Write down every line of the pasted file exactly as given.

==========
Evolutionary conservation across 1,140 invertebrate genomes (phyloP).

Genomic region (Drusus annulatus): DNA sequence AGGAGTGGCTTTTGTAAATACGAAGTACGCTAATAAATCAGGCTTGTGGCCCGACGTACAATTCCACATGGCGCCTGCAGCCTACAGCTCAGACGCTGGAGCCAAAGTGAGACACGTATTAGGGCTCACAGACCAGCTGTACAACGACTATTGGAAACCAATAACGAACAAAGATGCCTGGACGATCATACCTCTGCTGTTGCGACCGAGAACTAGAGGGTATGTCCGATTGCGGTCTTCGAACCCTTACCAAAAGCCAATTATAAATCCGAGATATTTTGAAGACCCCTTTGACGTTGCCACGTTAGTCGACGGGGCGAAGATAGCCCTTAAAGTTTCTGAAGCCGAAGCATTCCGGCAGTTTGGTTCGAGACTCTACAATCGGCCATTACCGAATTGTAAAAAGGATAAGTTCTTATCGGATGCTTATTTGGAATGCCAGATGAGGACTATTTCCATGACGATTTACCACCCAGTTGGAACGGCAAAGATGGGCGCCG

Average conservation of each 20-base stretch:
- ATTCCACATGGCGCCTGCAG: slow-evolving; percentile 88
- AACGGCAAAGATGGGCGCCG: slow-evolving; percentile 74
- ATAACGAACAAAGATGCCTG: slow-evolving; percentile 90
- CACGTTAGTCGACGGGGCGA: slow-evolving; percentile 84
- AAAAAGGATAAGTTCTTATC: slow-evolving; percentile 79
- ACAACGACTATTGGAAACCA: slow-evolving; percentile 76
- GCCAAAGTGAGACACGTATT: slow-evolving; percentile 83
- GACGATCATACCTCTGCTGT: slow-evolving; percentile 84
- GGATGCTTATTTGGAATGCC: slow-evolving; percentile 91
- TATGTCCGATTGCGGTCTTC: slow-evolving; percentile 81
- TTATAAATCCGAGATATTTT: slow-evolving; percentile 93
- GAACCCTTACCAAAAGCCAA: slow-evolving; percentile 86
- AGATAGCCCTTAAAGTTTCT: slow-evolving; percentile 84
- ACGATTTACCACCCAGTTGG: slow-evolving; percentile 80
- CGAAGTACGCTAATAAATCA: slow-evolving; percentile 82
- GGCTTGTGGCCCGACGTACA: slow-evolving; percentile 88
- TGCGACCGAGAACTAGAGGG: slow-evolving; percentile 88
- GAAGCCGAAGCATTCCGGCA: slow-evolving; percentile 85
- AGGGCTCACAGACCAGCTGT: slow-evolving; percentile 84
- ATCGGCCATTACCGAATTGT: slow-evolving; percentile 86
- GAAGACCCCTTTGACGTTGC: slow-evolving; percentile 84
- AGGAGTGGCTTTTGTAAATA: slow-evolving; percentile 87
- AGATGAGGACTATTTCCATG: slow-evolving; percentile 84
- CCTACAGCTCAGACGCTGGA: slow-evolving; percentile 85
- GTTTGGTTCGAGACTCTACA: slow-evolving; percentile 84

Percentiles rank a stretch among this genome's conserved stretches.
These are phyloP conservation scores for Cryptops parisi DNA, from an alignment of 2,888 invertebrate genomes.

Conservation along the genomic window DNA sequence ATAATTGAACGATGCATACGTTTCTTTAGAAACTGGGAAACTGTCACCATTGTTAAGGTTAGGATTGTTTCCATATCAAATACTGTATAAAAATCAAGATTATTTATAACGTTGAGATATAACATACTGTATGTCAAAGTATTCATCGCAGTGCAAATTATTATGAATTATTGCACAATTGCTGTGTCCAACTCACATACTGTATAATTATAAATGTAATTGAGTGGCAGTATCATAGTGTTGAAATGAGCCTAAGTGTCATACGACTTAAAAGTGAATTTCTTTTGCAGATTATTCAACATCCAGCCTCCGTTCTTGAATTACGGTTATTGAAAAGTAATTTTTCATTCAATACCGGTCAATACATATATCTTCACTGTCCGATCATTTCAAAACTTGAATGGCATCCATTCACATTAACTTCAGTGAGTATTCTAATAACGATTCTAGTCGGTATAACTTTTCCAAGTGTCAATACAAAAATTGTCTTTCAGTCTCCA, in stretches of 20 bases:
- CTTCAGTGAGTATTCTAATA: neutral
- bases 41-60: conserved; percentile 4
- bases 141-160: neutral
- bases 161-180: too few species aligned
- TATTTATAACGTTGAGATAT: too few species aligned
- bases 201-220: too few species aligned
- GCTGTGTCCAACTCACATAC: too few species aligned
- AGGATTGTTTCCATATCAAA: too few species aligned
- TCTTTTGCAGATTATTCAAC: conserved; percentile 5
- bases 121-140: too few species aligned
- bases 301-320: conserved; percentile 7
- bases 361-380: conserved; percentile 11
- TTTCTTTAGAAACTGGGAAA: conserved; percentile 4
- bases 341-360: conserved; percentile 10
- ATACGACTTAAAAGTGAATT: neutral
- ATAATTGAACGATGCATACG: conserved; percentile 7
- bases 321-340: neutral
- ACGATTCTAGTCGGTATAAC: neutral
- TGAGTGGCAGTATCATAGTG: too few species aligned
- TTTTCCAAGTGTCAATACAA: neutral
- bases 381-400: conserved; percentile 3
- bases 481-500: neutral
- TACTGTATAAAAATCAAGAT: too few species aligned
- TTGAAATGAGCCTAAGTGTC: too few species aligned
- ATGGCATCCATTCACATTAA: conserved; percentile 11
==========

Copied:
Evolutionary conservation across 1,140 invertebrate genomes (phyloP).

Genomic region (Drusus annulatus): DNA sequence AGGAGTGGCTTTTGTAAATACGAAGTACGCTAATAAATCAGGCTTGTGGCCCGACGTACAATTCCACATGGCGCCTGCAGCCTACAGCTCAGACGCTGGAGCCAAAGTGAGACACGTATTAGGGCTCACAGACCAGCTGTACAACGACTATTGGAAACCAATAACGAACAAAGATGCCTGGACGATCATACCTCTGCTGTTGCGACCGAGAACTAGAGGGTATGTCCGATTGCGGTCTTCGAACCCTTACCAAAAGCCAATTATAAATCCGAGATATTTTGAAGACCCCTTTGACGTTGCCACGTTAGTCGACGGGGCGAAGATAGCCCTTAAAGTTTCTGAAGCCGAAGCATTCCGGCAGTTTGGTTCGAGACTCTACAATCGGCCATTACCGAATTGTAAAAAGGATAAGTTCTTATCGGATGCTTATTTGGAATGCCAGATGAGGACTATTTCCATGACGATTTACCACCCAGTTGGAACGGCAAAGATGGGCGCCG

Average conservation of each 20-base stretch:
- ATTCCACATGGCGCCTGCAG: slow-evolving; percentile 88
- AACGGCAAAGATGGGCGCCG: slow-evolving; percentile 74
- ATAACGAACAAAGATGCCTG: slow-evolving; percentile 90
- CACGTTAGTCGACGGGGCGA: slow-evolving; percentile 84
- AAAAAGGATAAGTTCTTATC: slow-evolving; percentile 79
- ACAACGACTATTGGAAACCA: slow-evolving; percentile 76
- GCCAAAGTGAGACACGTATT: slow-evolving; percentile 83
- GACGATCATACCTCTGCTGT: slow-evolving; percentile 84
- GGATGCTTATTTGGAATGCC: slow-evolving; percentile 91
- TATGTCCGATTGCGGTCTTC: slow-evolving; percentile 81
- TTATAAATCCGAGATATTTT: slow-evolving; percentile 93
- GAACCCTTACCAAAAGCCAA: slow-evolving; percentile 86
- AGATAGCCCTTAAAGTTTCT: slow-evolving; percentile 84
- ACGATTTACCACCCAGTTGG: slow-evolving; percentile 80
- CGAAGTACGCTAATAAATCA: slow-evolving; percentile 82
- GGCTTGTGGCCCGACGTACA: slow-evolving; percentile 88
- TGCGACCGAGAACTAGAGGG: slow-evolving; percentile 88
- GAAGCCGAAGCATTCCGGCA: slow-evolving; percentile 85
- AGGGCTCACAGACCAGCTGT: slow-evolving; percentile 84
- ATCGGCCATTACCGAATTGT: slow-evolving; percentile 86
- GAAGACCCCTTTGACGTTGC: slow-evolving; percentile 84
- AGGAGTGGCTTTTGTAAATA: slow-evolving; percentile 87
- AGATGAGGACTATTTCCATG: slow-evolving; percentile 84
- CCTACAGCTCAGACGCTGGA: slow-evolving; percentile 85
- GTTTGGTTCGAGACTCTACA: slow-evolving; percentile 84

Percentiles rank a stretch among this genome's conserved stretches.
These are phyloP conservation scores for Cryptops parisi DNA, from an alignment of 2,888 invertebrate genomes.

Conservation along the genomic window DNA sequence ATAATTGAACGATGCATACGTTTCTTTAGAAACTGGGAAACTGTCACCATTGTTAAGGTTAGGATTGTTTCCATATCAAATACTGTATAAAAATCAAGATTATTTATAACGTTGAGATATAACATACTGTATGTCAAAGTATTCATCGCAGTGCAAATTATTATGAATTATTGCACAATTGCTGTGTCCAACTCACATACTGTATAATTATAAATGTAATTGAGTGGCAGTATCATAGTGTTGAAATGAGCCTAAGTGTCATACGACTTAAAAGTGAATTTCTTTTGCAGATTATTCAACATCCAGCCTCCGTTCTTGAATTACGGTTATTGAAAAGTAATTTTTCATTCAATACCGGTCAATACATATATCTTCACTGTCCGATCATTTCAAAACTTGAATGGCATCCATTCACATTAACTTCAGTGAGTATTCTAATAACGATTCTAGTCGGTATAACTTTTCCAAGTGTCAATACAAAAATTGTCTTTCAGTCTCCA, in stretches of 20 bases:
- CTTCAGTGAGTATTCTAATA: neutral
- bases 41-60: conserved; percentile 4
- bases 141-160: neutral
- bases 161-180: too few species aligned
- TATTTATAACGTTGAGATAT: too few species aligned
- bases 201-220: too few species aligned
- GCTGTGTCCAACTCACATAC: too few species aligned
- AGGATTGTTTCCATATCAAA: too few species aligned
- TCTTTTGCAGATTATTCAAC: conserved; percentile 5
- bases 121-140: too few species aligned
- bases 301-320: conserved; percentile 7
- bases 361-380: conserved; percentile 11
- TTTCTTTAGAAACTGGGAAA: conserved; percentile 4
- bases 341-360: conserved; percentile 10
- ATACGACTTAAAAGTGAATT: neutral
- ATAATTGAACGATGCATACG: conserved; percentile 7
- bases 321-340: neutral
- ACGATTCTAGTCGGTATAAC: neutral
- TGAGTGGCAGTATCATAGTG: too few species aligned
- TTTTCCAAGTGTCAATACAA: neutral
- bases 381-400: conserved; percentile 3
- bases 481-500: neutral
- TACTGTATAAAAATCAAGAT: too few species aligned
- TTGAAATGAGCCTAAGTGTC: too few species aligned
- ATGGCATCCATTCACATTAA: conserved; percentile 11